What Dr. Ben Danielson’s resignation meant to Seattle

The revered doctor’s exit has caused an uproar from the Black community and a reckoning for Seattle Children’s Hospital.

Dr. Ben Danielson

Dr. Ben Danielson stands for a portrait last June. (Dorothy Edwards/Crosscut)

Even before I learned the details of why he was leaving, I knew that it was a big deal for Dr. Ben Danielson to step down as medical director of the Odessa Brown Children’s Clinic. I had written about the clinic before, and it was clear to me that Danielson’s presence in Seattle was larger than that of a typical medical practitioner. He was an unequivocal advocate for communities of color, a rare Black doctor in a leadership position and a caring provider.

So when I first read the email he sent to his staff — enumerating his allegations of racism at Seattle Children’s Hospital — it was clear to me that this would be a big story. Not only was a revered doctor stepping down, but he was doing so as an act of protest, at a time when the public is highly attuned to disproportional treatment within our largest systems. 

The response was overwhelming. Within days, it became among our most read stories of 2021. My inbox was full of emails from people with stories about Dr. Danielson, the racism they had encountered in medical institutions or both. Activists organized protests, wrote letters, launched petitions. Elected officials called for accountability. Macklemore made a sweatshirt that read, “I Believe Dr. Ben Danielson.”

Children’s responded as well, pledging a close examination of its policies and practices and asking a member of its leadership to step down. On Friday, the hospital announced it had brought on former U.S. Attorney General Eric Holder to lead the investigation. 

It was as if someone had died. "Dr. Danielson is such a pillar in the community,” one parent explained to me.

I also guessed that the pain over his departure represents a deeper hurt for the region’s Black community — a hurt that Odessa Brown itself has come to symbolize. When it opened in 1970, the clinic was strategically placed in the Central District, one of the only neighborhoods in Seattle where Black people could secure home loans. It was an accessible anchor in the community and an antidote to the larger medical institutions that Black communities mistrusted.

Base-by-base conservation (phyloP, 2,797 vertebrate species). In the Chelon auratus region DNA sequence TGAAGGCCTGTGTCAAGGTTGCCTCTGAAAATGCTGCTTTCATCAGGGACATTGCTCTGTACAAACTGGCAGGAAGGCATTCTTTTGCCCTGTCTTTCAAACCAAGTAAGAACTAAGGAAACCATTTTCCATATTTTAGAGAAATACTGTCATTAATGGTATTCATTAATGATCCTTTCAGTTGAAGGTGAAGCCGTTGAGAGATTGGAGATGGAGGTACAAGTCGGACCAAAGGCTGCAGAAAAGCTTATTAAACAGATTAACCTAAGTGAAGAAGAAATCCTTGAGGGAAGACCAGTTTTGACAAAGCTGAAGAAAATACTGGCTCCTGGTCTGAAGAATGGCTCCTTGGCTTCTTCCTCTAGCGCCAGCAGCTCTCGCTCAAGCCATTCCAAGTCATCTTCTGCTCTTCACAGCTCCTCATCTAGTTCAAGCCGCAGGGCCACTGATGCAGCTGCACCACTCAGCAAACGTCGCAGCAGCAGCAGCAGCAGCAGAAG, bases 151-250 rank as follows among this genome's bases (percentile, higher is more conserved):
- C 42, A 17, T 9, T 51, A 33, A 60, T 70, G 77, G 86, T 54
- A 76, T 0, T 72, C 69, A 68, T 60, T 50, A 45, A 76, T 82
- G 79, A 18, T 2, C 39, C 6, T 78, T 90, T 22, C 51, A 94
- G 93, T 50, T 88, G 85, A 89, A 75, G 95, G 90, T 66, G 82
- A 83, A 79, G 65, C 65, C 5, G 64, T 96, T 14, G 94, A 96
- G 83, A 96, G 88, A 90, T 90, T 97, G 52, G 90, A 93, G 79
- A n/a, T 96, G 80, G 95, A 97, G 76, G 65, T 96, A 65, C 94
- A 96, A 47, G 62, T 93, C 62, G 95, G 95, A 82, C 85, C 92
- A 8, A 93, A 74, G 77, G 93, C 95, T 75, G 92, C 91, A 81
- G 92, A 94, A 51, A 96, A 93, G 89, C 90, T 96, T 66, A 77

But now much of that community has been displaced. For many patients, returning to the clinic means long bus rides or drives, and hours out of the day they may not have to spare. 

Danielson recognized this and fought for a second location further to the south. He pushed Odessa Brown to be more flexible in its appointments and to find creative ways to maintain a community around the clinic. More than that, he was a stable figure amid so much instability, having led the clinic for more than 20 years. 

"People are pissed and that’s saying it lightly,” another parent told me. "Of course that anger is wrapped up in fear and hurt."

This story was first published in Crosscut's Weekly newsletter. Want to hear more from reporters like David Kroman? Sign up for the newsletter, below.

Get the best stories of the week

This weekly newsletter dives deeper into one story and how it was reported, along with curating the best stories of the week.

By subscribing, you agree to receive occasional membership emails from Crosscut/Cascade Public Media.

Please support independent local news for all.

We rely on donations from readers like you to sustain Crosscut's in-depth reporting on issues critical to the PNW.


About the Authors & Contributors

David Kroman

David Kroman

David Kroman is formerly a reporter at Crosscut, where he covered city politics.